For the past few years I’ve spent the time between November 21st and December 21st scrabbling for story ideas to post a flash fiction piece every day. Thirty one pieces in thirty one days. This year is no different. Every year I wonder why I do this to myself. This year is no different.
There are a couple of reasons why I keep up this tradition. Firstly, it’s a great way to lock in the writing each day discipline. Daily writing doesn’t work for everyone, but I’m very much a creature of habit, and I’d rather those were good ones like writing. Secondly, over the years Flash Fiction Month has developed a small but loyal audience who come back each year to read the daily stories, and for that I’m very grateful. Thirdly, it’s a way of playing with ideas that may develop into a short story or more. In effect it becomes an incubator for all those ideas I jot down on my phone and never do anything with.
If you’d like to read the stories as they go up, you can follow the link to my Facebook writer page
Here’s the first week of stories. I hope you enjoy them.
After they chopped down the movie prop, they left wooden stumps to rot in the coastal fret. Splinter and split in the salt air.
Magic isn’t always intentional and the wood remembered what was amputated. The curl and flex of osiers. The friction of willow hurdles against each other. The scent of smoke and charring wool.
Slowly, over a generation, the timber unfurled, knitting itself together out of memory, and when the first people came to wonder at its reincarnation it clasped its door open, ready to welcome them in.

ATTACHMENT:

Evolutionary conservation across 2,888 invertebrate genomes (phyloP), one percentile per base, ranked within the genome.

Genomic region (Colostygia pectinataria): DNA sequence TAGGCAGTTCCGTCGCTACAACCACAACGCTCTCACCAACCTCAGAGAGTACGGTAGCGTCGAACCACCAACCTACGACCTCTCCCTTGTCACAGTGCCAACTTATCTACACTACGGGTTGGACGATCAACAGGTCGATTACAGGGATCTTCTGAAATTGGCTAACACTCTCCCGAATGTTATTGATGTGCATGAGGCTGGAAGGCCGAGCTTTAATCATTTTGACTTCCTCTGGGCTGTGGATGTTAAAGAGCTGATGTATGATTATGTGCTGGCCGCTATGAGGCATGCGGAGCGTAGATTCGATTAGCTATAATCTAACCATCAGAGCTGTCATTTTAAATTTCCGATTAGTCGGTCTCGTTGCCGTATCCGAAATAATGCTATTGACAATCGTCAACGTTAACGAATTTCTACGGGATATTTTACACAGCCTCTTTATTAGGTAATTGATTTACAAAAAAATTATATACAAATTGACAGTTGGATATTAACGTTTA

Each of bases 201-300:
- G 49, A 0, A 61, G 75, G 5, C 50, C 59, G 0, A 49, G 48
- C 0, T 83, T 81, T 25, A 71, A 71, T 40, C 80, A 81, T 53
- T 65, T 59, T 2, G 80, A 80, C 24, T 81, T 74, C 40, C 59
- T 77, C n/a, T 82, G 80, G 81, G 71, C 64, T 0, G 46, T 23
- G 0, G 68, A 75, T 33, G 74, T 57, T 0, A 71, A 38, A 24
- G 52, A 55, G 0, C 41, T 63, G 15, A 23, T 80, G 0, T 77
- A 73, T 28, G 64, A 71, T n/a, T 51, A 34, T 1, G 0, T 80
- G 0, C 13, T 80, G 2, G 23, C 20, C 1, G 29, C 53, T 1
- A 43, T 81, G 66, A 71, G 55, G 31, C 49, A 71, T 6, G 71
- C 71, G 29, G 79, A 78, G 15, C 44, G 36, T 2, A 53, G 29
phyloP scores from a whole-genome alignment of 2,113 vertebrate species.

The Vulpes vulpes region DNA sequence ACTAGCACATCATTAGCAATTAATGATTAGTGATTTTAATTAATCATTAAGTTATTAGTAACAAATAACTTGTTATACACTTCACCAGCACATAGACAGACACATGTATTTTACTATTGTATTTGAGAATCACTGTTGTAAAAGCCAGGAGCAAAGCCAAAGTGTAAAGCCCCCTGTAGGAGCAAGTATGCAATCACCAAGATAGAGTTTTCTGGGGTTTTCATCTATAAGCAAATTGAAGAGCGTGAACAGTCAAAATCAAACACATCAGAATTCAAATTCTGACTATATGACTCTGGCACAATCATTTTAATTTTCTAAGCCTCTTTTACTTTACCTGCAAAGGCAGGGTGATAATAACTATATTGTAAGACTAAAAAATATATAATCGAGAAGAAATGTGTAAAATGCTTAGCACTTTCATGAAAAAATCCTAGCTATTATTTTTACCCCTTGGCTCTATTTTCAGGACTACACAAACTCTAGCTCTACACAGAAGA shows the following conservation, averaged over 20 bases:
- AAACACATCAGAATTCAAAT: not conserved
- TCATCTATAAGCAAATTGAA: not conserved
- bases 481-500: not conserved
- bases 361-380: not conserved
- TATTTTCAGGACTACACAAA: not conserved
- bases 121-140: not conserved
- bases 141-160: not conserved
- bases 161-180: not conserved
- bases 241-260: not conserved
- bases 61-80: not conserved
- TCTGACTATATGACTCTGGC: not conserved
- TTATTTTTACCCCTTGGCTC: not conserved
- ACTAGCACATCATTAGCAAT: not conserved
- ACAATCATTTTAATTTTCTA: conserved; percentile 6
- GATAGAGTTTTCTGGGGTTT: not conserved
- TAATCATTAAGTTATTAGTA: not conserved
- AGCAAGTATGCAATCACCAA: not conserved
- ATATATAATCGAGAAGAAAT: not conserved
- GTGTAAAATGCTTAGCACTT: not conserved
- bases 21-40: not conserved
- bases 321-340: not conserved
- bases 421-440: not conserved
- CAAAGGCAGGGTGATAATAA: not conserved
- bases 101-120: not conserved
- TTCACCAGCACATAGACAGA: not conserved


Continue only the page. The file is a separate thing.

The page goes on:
Keeping Up Appearances
Pasted on grins were the latest thing. The season’s gimmick. Held in place by a new organic glue, they let Simon get through the holidays, joyful expression intact.
Feasting finished and relatives returned home, he stood in front of the bathroom mirror. Peering at the packet, he followed the instructions to remove the paper thin smile. First he used water, then soap, and finally a mixture of white wine vinegar and salt. Nothing worked.
Late that night he woke to a sensation of creeping across his cheeks. Half asleep he groped around for his phone and used the camera as mirror.
Fibres at the edge of the pasted on smile stretched out, knitting to his skin as if ridged with a thousand tiny needles. Running to the bathroom he tried to wrench the mask free. Ragged paper enveloped his fingers, sewing through the bone and holding his hands in place.
The only way left for Simon to express himself was via his eyes, and they were doing anything but smiling.
1024 cocoons waited upon the console. Once the upload was complete 1024 butterflies emerged, the data stored in copper designs etched into their wings.
With a shudder of verdigris they took flight, brushing against others to transfer the code along the network.
Some fell, caught by gusts of wind or battered by rain. Others were netted by hackers transfixed by the intricacies of their wings, not noticing the other colours the butterflies still wore. Colours that warned of the brush of hairs still covering the insects abdomens. Hairs that burnt skin and flourished visions of personal hells.
Most of the butterflies made it to their destination. Sipping nectar from the upturned blossoms, they delivered the data to its destination and rested before death, their life’s work done.
Gnaw (with apologies to Ray Harryhausen)